When you don’t have a specific question in mind, keeping a pulse on what your audience and community are up to can also yield some helpful feedback. Beyond listening to what customers say directly to you on social media, look at what they’re saying in general about you and monitor social and community for trends like recurring questions, complaints, and/or “I wish it did…” statements to keep a pulse on where your customers’ pain points are. As Don Peppers writes, this type of social listening is the best way to collect truly honest feedback from your customers.“The only truly unbiased voice-of-customer feedback, I believe, is the feedback you find "in the wild," that is, by simply observing the comments made by your customers in social media”Pro tip (and shameless plug): our forums are a great way to give your customers and community a voice--try em out!
4. Newsletters & Other Announcements
Each time you make an announcement on your blog or send an email newsletter to your customers, you have an easy opportunity to collect feedback. Whether that announcement is in the form of a press release, a social media post, a new blog, or an email, you have a chance to invite customers to provide their thoughts. A simple line of text at the bottom of a post or email “tell us what you think” or a link to somewhere customers can leave feedback can go along way. For example, BevMo recently sent me an email where I could leave feedback directly from the message:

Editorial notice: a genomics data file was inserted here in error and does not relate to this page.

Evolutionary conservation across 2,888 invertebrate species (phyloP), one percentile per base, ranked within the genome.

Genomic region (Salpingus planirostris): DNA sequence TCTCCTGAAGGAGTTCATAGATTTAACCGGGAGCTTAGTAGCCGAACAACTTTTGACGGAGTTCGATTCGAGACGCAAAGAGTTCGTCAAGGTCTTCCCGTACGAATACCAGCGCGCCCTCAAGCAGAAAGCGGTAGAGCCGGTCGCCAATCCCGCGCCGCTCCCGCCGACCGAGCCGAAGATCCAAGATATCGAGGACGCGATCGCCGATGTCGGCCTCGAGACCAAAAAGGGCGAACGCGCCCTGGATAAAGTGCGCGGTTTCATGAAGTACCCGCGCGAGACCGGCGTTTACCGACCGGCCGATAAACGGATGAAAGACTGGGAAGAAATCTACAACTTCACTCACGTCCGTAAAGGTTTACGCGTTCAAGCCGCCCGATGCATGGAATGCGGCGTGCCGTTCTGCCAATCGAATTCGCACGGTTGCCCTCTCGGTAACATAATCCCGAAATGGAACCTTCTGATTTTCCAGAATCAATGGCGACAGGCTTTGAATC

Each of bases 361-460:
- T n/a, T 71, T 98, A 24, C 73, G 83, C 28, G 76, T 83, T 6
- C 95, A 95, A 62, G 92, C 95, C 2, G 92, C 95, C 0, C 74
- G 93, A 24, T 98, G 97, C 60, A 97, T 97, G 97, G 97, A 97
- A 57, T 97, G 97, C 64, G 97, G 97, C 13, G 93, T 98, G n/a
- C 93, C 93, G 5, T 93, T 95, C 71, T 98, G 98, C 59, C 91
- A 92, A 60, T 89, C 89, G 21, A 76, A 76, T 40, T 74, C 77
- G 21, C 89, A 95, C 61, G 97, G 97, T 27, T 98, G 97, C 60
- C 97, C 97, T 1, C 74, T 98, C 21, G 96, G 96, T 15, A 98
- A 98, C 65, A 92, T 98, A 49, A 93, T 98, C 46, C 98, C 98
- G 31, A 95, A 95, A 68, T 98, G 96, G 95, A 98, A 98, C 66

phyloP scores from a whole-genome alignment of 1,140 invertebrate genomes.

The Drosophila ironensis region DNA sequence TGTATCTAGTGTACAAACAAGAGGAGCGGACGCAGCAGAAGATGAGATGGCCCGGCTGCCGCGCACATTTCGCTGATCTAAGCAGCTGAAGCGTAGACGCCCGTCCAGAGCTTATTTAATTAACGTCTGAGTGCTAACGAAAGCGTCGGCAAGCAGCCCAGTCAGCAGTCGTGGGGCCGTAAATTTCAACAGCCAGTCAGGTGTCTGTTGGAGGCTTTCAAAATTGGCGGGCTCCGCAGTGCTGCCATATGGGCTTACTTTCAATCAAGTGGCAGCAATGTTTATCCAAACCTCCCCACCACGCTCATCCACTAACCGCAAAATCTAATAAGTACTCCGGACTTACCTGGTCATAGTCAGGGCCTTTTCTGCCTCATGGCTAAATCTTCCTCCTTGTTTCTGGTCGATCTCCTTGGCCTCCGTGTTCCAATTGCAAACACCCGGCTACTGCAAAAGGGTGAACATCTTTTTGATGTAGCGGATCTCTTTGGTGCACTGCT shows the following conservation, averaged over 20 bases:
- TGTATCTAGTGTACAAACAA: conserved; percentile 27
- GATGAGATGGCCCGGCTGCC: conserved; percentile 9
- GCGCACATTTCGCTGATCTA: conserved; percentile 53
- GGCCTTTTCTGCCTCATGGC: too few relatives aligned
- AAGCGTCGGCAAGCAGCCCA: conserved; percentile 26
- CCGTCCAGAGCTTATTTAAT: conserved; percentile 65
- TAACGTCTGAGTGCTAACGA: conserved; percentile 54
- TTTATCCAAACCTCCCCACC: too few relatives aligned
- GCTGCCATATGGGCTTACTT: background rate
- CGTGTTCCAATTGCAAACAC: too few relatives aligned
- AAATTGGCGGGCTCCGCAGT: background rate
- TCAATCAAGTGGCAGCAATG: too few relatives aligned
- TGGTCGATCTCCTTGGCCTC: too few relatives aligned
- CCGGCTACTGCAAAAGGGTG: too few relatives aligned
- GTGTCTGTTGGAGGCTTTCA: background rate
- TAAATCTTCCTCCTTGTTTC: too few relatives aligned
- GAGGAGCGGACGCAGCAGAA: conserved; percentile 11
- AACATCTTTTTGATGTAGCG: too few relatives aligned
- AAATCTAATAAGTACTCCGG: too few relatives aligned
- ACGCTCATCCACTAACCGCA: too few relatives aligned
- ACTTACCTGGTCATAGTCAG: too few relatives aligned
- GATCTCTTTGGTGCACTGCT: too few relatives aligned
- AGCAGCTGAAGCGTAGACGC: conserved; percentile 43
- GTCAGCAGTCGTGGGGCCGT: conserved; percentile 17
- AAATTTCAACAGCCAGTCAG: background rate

Little feedback opportunities like this require very little effort to execute on, but have potentially big impacts on your product and organization because each feedback channel holds potential to reveal a new insight into your customer’s needs and how your product is serving them.
5. Opportunities Within Your Own App or Website
Your website or app is probably the most obvious place to collect feedback, yet it’s an easy one to overlook or over-complicate. A bare bones approach is as simple as strategically placing contact forms and/or surveys throughout your site or app...just be sure not to annoy your site visitors and app users with constant or aggressive requests to complete surveys and answer questions. KissMetrics UX researcher Chuck Liu recommends keeping those embedded surveys as short as possible--try asking just a single question, if they answer the question give them the opportunity to provide more feedback or answer more questions if they so desire.A Final Note:Collecting feedback is about far more than just finding ways to improve your product, it’s also about giving your customers a sense of responsibility in the success of your product--so be sure to acknowledge them when you use their feedback. Make customer feedback a two-way communication channel, not a one way dead end street. (Photo courtesy of JD Hancock.)